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Could the Washington Report be Hinting at Biden’s AI Executive Order?

Welcome to this week’s issue of AI: The Washington Report, a collaborative effort between Mintz and ML Strategies, our government affairs affiliate. The rapid advancements in artificial intelligence (AI) and the resulting practical, legal, and policy issues have significantly increased the federal government’s interest in AI and its implications. Through these weekly reports, we aim to keep our clients and friends informed about the legislative, executive, and regulatory activities related to AI in Washington, D.C.

In this issue, we will discuss Biden’s upcoming executive order on AI, particularly his stance on the European Union’s (EU) AI Act. An unreleased State Department letter has highlighted concerns within the Biden administration regarding the regulatory approach taken by the EU. The EU’s AI Act adopts a risk-based approach, classifying different uses of AI according to their potential impact on health and safety or fundamental rights of individuals. Some uses are prohibited, while others face close scrutiny. The executive order, based on information from sources familiar with its drafting, is expected to rely on voluntary guidelines for testing and evaluating AI systems. This aligns with the Biden administration’s previous approach to AI regulation. The executive order will also address national security and workforce development concerns related to AI.

Biden’s forthcoming AI executive order was announced by the White House on July 21, 2023. The executive order aims to promote responsible innovation in AI and is set to be released in the coming months. President Biden has expressed his intention to take executive action and work with bipartisan legislation to position America as a leader in responsible AI innovation. The question arises as to whether the Biden administration will follow the EU’s model outlined in the AI Act or encourage the development of a unique American approach to AI regulation. A previously undisclosed document from the State Department suggests that the executive order may promote a different path for AI regulation compared to the EU’s standard.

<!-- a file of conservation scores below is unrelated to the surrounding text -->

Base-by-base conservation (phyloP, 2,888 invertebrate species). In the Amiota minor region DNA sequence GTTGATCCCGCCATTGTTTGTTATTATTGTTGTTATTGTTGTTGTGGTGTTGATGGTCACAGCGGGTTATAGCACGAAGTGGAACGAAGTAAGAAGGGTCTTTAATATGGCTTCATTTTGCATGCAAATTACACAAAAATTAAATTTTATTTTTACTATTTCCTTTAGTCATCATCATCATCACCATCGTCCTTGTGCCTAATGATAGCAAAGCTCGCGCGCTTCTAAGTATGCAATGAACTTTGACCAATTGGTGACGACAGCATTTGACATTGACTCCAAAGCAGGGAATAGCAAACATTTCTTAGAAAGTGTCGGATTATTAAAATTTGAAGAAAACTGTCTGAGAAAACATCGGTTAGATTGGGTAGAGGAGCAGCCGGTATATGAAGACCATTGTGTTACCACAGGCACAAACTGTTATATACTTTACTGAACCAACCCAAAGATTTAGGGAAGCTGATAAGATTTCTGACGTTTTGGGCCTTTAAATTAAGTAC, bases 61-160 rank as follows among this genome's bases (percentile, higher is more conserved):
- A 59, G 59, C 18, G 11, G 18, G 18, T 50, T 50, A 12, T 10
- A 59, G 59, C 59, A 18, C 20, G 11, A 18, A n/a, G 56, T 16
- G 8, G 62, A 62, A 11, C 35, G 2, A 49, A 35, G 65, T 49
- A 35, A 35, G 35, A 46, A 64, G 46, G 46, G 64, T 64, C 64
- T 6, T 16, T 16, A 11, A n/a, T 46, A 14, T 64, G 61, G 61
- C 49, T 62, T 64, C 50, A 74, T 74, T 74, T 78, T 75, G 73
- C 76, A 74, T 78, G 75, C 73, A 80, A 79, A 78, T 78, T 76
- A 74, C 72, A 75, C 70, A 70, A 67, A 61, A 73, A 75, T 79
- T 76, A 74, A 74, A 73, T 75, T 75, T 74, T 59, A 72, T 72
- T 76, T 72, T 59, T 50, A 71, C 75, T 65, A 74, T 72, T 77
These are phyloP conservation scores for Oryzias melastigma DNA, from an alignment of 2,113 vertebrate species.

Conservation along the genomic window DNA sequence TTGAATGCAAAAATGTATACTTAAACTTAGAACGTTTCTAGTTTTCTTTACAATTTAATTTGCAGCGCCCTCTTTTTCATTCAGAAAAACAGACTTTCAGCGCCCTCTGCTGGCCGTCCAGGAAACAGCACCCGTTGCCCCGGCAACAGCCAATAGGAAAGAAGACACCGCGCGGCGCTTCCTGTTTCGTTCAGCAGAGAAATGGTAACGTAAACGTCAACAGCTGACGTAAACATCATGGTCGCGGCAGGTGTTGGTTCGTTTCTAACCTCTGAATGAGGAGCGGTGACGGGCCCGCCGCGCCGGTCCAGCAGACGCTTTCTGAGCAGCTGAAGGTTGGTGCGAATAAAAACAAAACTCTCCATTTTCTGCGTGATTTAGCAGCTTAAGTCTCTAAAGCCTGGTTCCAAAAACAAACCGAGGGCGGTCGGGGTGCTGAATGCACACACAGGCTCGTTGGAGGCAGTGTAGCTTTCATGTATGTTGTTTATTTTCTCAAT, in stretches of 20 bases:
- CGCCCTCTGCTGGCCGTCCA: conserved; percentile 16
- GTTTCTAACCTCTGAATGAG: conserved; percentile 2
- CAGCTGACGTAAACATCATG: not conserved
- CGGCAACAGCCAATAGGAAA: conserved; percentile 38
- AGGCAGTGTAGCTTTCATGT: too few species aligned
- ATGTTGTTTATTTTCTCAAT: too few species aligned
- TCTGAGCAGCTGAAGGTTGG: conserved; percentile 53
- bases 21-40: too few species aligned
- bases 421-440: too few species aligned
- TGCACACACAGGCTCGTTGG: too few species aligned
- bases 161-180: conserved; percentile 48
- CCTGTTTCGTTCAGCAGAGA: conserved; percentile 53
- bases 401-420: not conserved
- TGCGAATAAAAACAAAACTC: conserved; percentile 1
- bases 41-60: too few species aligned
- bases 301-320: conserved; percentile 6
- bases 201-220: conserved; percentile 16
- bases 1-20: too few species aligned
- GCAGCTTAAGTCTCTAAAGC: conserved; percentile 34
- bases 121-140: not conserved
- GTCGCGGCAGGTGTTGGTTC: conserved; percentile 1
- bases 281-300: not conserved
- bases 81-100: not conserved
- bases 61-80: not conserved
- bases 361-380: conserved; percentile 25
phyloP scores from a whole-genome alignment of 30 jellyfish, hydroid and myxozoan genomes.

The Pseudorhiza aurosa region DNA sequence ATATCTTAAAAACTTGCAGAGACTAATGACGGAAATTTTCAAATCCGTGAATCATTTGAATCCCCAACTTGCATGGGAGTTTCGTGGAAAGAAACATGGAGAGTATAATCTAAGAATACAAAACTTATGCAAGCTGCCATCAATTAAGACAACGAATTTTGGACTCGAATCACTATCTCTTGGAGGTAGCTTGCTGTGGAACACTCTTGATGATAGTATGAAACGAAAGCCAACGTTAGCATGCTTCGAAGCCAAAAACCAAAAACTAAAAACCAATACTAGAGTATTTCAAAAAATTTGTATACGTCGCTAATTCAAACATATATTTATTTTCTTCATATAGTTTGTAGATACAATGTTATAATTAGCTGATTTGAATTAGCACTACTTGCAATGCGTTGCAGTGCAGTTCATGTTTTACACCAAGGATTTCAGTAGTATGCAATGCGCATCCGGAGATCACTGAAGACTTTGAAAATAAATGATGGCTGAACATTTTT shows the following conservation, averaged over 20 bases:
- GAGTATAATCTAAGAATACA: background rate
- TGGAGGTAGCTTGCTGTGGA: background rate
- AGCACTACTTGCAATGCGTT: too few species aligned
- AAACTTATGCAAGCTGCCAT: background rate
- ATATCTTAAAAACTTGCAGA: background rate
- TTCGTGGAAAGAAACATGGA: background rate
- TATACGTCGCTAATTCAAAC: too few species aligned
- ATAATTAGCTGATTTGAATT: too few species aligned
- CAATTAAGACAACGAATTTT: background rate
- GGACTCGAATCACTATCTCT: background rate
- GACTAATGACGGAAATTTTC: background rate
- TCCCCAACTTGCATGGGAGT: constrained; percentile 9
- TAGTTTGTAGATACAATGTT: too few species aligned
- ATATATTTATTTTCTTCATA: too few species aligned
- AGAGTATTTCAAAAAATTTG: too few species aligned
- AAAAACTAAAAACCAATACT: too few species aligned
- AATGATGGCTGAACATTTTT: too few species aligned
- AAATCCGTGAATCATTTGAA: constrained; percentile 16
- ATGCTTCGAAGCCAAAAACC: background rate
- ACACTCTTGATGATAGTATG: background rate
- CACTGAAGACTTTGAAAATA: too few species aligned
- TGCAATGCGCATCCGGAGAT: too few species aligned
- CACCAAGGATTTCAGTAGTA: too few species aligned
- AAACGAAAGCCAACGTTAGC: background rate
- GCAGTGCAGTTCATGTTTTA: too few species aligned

While Congress has been discussing AI throughout the year, the EU has already made significant progress. In April 2021, the European Commission proposed the AI Act, which has been further developed through negotiations. The final version of the AI Act is expected by the end of the year, with full implementation likely in 2025 or 2026. The AI Act adopts a risk-based approach, regulating different uses of AI based on their potential impact on health, safety, or individual rights. Some uses are banned, while others face specific restrictions and transparency obligations.

The Biden administration’s position on the EU’s AI Act can be characterized as a qualified disagreement. A document drafted by US government officials and sent to the European Commission highlighted concerns with the AI Act’s broad regulatory prescriptions. Another State Department letter, made public on October 6, 2023, criticized the AI Act, warning of potential negative effects on productivity, jobs, and investment in the EU. The document suggested revisions to certain provisions of the AI Act.

Based on the State Department letter and other critiques from the Biden administration, it seems that the forthcoming executive order will propose a regulatory framework for AI that diverges from the emerging European model. Reports suggest that the executive order will rely on voluntary guidelines for testing and evaluating AI systems. This aligns with the Biden administration’s current approach. The executive order will also address national security concerns by requiring cloud computing firms to track entities developing certain AI models on their systems. Additionally, measures will be implemented to promote AI education, training, and talent recruitment.

Although the exact details of the executive order remain unknown, it is likely to differ significantly from the AI Act due to limitations on executive power and the Biden administration’s skepticism towards the EU’s approach to AI regulation. The executive order is expected to be released in the coming weeks, possibly by the end of October 2023. We will continue to monitor and analyze these developments and provide timely reports. To stay updated, subscribe to our newsletter.

Leah Sirama
Leah Sirama
Leah Sirama, a lifelong enthusiast of Artificial Intelligence, has been exploring technology and the digital realm since childhood. Known for his creative thinking, he's dedicated to improving AI experiences for all, making him a respected figure in the field. His passion, curiosity, and creativity drive advancements in the AI world.


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